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Fabric Stain Removal Guide

their place in detergent history

The biggest single revolutionary trend in the detergent industry in the latter years has been the use of enzyme additives. Enzymes as aids to washing are not new to the industry. Proteolytic enzymes had been tried as additives to washing powders in Germany in the 1920s with only moderate success and again in Switzerland in the 1930s. Enzymes, which can be called organic catalysts, tend to hasten reactions and the proteolytic enzymes convert or 'break down' proteins wholly or partially into amino acids. The action is rather slow and the production costs high, but with improved methods of production and purification, strains of enzymes, usually in admixture with a proportion of amylase which breaks down starches, were developed which were relatively fast acting. These were added initially to 'pre-soak' detergents and found immediate acceptance in the European countries where washing habits were such that washing was normally soaked for a period prior to the wash proper.

Better and better strains of enzymes were developed, with stability to a wider pH spectrum, stability against perborate and quicker action. In the United States detergent manufacturers resisted the incorporation of enzymes into their powders for some years after this type of powder had almost completely swept the board in Europe but in 1968 enzymatic powders started appearing there as well. The position at present is that enzymatic powders are now holding a large proportion of the household detergent market and formulations appeared made for machine washing. Some washing-machine manufacturers are now producing automatic washing machines with a 'Bio' programme which allows the washing to remain in contact with the detergent solution for an extended period of time at a relatively low temperature before beginning the washing and heating cycle. The future of enzymes is at the moment obscure as the production of enzymatic powders has raised its own problems, and one Scandinavian firm has already decided to withdraw its powder containing enzymes from the market, but other large firms are taking enzymes out of some of their powders while forging ahead with others.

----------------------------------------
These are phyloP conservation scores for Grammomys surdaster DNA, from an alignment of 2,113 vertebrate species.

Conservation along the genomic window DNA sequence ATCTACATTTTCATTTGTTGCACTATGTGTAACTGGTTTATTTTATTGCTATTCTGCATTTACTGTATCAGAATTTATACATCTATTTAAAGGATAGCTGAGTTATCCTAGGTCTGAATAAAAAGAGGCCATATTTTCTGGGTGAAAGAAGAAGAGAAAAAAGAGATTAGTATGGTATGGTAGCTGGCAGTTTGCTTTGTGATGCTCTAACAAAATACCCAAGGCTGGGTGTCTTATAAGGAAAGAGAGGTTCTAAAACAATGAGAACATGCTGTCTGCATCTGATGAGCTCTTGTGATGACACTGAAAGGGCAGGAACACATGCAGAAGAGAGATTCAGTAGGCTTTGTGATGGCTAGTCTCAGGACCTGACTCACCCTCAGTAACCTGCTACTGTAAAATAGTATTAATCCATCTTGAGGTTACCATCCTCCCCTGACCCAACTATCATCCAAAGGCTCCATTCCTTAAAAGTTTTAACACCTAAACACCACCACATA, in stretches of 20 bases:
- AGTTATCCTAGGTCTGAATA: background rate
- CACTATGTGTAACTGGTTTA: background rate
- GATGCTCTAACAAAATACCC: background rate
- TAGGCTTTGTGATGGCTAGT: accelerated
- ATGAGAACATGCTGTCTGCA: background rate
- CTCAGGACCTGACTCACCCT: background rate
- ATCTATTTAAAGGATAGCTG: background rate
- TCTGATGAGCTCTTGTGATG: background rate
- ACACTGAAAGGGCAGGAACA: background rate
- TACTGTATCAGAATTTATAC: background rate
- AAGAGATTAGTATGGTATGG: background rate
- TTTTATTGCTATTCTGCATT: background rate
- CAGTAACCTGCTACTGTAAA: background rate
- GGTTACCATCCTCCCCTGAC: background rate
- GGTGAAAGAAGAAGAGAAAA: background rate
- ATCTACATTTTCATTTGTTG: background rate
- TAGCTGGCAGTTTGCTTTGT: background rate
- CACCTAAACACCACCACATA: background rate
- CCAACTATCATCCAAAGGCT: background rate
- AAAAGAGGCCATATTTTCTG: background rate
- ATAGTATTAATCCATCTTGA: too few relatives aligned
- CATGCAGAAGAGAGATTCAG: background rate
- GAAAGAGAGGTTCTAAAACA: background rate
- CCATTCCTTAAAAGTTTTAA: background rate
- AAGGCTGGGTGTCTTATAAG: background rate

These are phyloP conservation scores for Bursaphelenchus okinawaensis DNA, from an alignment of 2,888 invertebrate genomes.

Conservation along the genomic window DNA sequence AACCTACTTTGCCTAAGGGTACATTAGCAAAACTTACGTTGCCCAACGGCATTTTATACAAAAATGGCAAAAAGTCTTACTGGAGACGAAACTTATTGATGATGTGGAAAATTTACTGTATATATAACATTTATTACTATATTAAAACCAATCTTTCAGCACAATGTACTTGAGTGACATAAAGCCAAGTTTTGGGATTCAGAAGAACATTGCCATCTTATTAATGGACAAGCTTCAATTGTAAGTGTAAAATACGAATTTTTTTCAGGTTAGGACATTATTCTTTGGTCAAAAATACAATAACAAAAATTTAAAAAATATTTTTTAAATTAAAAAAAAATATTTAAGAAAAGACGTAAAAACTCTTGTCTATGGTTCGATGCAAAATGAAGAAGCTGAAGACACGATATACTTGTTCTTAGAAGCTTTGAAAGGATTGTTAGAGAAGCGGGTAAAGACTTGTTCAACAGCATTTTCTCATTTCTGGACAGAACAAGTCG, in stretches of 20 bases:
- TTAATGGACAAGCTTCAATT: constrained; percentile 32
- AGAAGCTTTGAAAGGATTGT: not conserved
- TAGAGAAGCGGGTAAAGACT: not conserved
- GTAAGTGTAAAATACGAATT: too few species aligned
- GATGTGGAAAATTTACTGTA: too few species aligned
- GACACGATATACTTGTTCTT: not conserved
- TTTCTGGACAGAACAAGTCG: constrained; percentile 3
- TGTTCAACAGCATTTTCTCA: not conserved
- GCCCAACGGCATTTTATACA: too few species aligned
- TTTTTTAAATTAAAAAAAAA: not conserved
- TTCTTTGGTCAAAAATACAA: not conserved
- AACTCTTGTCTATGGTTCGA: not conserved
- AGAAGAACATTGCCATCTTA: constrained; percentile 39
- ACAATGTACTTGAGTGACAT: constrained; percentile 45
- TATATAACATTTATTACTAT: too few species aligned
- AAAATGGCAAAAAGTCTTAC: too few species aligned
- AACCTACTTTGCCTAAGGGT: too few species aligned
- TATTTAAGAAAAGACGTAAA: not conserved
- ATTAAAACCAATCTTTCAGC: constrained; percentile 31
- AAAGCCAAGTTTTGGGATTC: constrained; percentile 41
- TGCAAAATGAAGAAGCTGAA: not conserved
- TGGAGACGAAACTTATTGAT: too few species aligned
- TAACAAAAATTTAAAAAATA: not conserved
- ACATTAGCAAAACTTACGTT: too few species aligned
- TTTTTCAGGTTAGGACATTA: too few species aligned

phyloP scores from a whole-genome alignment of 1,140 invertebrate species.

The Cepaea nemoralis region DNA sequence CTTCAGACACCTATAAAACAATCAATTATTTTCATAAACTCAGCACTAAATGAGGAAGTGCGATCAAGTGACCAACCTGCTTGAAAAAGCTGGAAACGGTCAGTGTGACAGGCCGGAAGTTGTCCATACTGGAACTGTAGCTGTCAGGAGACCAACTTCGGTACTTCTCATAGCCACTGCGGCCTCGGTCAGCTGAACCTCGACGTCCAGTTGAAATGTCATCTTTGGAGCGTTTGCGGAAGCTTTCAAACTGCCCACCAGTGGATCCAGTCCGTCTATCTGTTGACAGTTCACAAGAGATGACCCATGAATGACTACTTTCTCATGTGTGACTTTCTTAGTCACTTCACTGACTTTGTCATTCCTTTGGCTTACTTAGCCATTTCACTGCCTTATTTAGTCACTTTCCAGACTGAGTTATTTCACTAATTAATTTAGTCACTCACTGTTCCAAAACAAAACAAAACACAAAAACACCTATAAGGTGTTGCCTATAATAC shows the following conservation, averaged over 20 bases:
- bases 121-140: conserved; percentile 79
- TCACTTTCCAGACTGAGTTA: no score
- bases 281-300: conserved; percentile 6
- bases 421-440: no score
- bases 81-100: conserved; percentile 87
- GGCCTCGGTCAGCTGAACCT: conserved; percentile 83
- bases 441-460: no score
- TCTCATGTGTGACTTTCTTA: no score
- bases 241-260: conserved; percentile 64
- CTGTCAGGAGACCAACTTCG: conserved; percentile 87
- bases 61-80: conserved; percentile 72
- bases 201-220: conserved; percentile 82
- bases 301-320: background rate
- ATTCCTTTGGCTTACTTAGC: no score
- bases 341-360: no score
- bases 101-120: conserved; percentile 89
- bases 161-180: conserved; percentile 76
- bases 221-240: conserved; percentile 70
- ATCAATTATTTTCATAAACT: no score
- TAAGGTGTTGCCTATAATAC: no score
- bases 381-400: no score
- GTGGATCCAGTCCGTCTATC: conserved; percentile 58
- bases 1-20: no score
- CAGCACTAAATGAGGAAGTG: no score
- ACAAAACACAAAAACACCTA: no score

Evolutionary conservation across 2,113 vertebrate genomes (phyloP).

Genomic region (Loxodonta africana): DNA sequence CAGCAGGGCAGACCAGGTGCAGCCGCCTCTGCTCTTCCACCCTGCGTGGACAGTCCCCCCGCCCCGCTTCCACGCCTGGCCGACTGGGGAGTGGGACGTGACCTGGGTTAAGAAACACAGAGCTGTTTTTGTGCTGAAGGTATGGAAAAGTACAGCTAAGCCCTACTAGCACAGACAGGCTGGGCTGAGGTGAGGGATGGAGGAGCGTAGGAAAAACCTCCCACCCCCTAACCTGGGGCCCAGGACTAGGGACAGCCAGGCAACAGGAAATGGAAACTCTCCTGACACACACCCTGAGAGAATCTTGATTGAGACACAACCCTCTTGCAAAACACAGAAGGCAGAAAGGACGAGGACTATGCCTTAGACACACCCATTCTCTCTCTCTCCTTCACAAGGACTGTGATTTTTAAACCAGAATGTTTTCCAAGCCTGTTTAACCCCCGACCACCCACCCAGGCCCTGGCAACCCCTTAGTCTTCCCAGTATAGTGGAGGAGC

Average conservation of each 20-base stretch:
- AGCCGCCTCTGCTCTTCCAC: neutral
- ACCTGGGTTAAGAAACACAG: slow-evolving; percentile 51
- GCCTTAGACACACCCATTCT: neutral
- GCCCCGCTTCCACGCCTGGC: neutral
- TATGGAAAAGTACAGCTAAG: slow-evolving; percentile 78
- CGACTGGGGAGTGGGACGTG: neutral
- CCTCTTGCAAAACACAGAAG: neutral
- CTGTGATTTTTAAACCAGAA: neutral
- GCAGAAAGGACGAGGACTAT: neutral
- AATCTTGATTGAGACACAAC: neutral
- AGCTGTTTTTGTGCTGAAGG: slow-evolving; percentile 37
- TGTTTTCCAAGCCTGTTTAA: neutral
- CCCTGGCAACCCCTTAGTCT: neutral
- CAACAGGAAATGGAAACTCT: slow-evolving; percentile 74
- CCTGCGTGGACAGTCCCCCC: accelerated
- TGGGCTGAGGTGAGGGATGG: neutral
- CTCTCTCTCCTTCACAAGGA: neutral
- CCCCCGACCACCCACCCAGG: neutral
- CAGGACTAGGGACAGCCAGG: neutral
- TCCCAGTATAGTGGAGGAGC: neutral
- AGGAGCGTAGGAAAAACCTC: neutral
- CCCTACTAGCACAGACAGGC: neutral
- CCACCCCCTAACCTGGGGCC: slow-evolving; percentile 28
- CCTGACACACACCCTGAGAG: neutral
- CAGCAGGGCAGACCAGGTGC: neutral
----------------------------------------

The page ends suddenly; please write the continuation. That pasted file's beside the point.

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These then, are the main early trends in the development of detergents, but one must not lose sight of the fact that many other types of detergent were produced in large or small quantities concurrently with the few mentioned in this topic. Each has a definite place and use of its own, but the vast majority are modifications of the few types mentioned here

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